PepsiCo Inc.’s bottling unit, Pepsi Beverages, has agreed to settle federal racial-discrimination charges as well as pledged to provide job training and new roles, according to the U.S. Equal Employment Opportunity Commission.
PepsiCo Inc. provided a statement that said the EEOC did not find any intentional discrimination. However, the company’s former criminal background check policy disproportionately barred approximately 300 black job applicants from employment. The EEOC, which enforces employment discrimination laws, said in a release that based on an investigation, “found reasonable cause to believe” that PepsiCo Inc.’s former criminal background check policy discriminated against black people.
The former policy and practice exercised by the company used the checks to screen out job applicants who had arrest records – even if they were never convicted of a crime. The policy resulted in limiting job opportunities for minorities, who statistically have higher arrest rates than whites.
The monetary settlement is being allocated in part to the claims process but primarily to division amongst black applicants for new positions at Pepsi. The company has also agreed to submit regular reports to the EEOC on its hiring process and offer anti-discrimination training to hiring managers.
Read EEOC press release: http://www.eeoc.gov/eeoc/newsroom/release/1-11-12a.cfm
HR Professional Opinion:
(The comments below are part of First Contact HR’s opinion column where we offer the writer’s opinion on this post’s specific topic and thus should not be taken as legal advice.)
While it is unfortunate, PepsiCo Inc. was faced with claims of discrimination; it is commendable that the company has recognized its discriminatory policy and is taking steps towards creating a more diverse work environment. In the case of hiring, the EEOC clearly states: “There is no Federal law that clearly prohibits an employer from asking about arrest and conviction records. However, using such records as an absolute measure to prevent an individual from being hired could limit the employment opportunities of some protected groups and thus cannot be used in this way.”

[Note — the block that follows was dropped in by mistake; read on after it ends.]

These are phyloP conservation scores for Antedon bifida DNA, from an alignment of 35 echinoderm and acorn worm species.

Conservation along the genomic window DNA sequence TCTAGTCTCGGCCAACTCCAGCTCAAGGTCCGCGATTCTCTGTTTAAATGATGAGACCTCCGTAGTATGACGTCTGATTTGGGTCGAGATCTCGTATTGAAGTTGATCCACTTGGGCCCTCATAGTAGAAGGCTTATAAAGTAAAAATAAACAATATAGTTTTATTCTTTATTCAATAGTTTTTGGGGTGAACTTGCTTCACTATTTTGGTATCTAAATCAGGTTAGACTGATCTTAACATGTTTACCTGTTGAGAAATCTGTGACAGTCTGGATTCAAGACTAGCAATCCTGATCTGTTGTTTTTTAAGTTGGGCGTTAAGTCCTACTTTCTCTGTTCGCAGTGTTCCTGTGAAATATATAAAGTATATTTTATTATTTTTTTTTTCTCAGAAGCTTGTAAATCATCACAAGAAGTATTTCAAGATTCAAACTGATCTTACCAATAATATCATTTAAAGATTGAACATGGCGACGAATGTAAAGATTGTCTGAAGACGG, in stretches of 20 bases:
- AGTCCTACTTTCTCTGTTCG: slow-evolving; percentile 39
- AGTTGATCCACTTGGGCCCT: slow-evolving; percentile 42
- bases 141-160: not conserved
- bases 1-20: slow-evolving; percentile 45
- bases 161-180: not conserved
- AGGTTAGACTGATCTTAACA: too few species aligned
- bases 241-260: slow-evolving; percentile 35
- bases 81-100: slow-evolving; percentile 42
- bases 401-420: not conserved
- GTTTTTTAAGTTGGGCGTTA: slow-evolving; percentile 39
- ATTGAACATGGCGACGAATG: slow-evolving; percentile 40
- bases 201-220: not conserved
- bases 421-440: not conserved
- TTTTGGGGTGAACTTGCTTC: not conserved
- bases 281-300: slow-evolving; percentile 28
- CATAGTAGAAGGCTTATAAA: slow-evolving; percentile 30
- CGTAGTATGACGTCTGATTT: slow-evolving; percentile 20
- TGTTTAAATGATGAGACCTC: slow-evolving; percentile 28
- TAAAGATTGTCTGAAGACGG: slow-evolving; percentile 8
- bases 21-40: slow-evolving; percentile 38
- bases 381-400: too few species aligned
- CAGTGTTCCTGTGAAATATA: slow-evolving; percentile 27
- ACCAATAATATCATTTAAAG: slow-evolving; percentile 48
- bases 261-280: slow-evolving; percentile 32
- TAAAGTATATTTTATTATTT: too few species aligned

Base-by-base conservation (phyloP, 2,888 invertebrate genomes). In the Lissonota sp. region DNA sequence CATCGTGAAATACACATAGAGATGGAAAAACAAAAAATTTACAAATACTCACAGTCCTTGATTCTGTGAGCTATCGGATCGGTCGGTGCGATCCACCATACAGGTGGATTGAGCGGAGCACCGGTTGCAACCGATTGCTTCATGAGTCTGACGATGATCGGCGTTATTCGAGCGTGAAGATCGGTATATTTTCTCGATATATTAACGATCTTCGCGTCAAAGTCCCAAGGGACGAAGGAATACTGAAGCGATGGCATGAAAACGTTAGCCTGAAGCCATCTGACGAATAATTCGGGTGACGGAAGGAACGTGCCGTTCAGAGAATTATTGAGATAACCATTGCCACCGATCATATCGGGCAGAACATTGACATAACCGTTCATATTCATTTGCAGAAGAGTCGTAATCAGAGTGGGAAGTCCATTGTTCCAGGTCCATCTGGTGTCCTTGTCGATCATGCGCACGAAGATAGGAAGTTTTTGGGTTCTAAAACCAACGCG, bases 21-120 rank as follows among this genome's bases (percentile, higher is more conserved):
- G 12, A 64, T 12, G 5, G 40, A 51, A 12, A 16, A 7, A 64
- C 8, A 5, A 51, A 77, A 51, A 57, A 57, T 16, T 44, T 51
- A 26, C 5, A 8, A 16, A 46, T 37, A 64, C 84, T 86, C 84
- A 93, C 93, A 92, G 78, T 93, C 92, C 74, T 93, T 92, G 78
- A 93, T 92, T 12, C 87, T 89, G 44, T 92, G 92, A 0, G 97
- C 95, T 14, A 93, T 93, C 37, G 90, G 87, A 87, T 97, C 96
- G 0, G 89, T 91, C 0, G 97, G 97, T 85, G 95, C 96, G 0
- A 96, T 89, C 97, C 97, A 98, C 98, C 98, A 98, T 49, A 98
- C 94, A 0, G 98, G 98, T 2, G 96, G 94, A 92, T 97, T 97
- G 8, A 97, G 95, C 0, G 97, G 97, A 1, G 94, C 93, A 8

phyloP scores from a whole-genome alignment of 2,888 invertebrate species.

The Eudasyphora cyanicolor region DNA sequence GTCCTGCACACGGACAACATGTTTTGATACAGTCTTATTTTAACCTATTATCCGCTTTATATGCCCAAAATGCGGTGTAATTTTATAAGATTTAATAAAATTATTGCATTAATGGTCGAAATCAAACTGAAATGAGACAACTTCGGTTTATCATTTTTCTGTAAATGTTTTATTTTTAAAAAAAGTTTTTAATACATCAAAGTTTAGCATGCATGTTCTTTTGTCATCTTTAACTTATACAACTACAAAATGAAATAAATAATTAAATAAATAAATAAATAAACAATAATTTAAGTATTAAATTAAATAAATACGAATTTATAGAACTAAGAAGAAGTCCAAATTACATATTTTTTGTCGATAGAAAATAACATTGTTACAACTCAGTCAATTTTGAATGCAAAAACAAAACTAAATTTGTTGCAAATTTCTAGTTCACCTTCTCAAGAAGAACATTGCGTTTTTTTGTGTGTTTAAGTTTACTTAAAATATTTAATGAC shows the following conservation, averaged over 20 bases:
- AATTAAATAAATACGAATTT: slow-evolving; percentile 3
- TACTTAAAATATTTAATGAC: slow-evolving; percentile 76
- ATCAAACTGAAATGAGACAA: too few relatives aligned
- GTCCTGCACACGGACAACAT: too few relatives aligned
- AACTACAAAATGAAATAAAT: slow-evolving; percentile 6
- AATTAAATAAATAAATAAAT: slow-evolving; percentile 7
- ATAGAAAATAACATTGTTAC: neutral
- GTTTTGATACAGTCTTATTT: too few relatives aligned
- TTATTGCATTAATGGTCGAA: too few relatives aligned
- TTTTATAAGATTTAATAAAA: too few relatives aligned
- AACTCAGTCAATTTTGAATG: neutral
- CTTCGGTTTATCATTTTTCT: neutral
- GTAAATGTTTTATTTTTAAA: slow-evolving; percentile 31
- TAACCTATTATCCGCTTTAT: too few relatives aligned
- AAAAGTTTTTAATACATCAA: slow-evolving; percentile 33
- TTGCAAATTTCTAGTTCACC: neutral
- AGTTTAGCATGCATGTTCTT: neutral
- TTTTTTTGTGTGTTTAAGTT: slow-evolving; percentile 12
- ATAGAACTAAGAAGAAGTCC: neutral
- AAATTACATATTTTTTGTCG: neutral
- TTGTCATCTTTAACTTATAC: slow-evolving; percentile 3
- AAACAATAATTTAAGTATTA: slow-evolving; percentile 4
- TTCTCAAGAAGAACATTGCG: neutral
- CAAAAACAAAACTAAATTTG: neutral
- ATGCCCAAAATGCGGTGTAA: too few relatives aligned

Pepsi overlooked this guideline, which could have been avoided had their HR department worked with a background screening company that could make sure their screening policies were aligned with the EEOC guidelines. Pepsi’s former policy not only limited employment opportunities for minorities by considering arrest records as a component of background screening, it also failed to take into consideration the applicant’s arrest as it related to the specific job.
First Contact HR advises its clients to only consider criminal conviction records that are job related before taking any adverse action against job candidates. Further, First Contact HR recommends employers always exercise good judgment and proposes the following ten (10) criteria for employers to consider when criminal record hits are discovered in background screening reports:
- The nature, extent and seriousness of the conduct /conviction;
- The circumstances surrounding the conduct;
- The frequency of the conduct;
- How recently the conduct occurred;
- The individual’s age and maturity at the time of the conduct;
- The presence or absence of rehabilitation and other pertinent behavior changes;
- The potential for pressure, coercion, exploitation, or duress;
- The likelihood of continuation of the conduct;
- How, and if, the conduct bears upon potential job responsibilities; and
- The individual’s employment history before and after the conduct.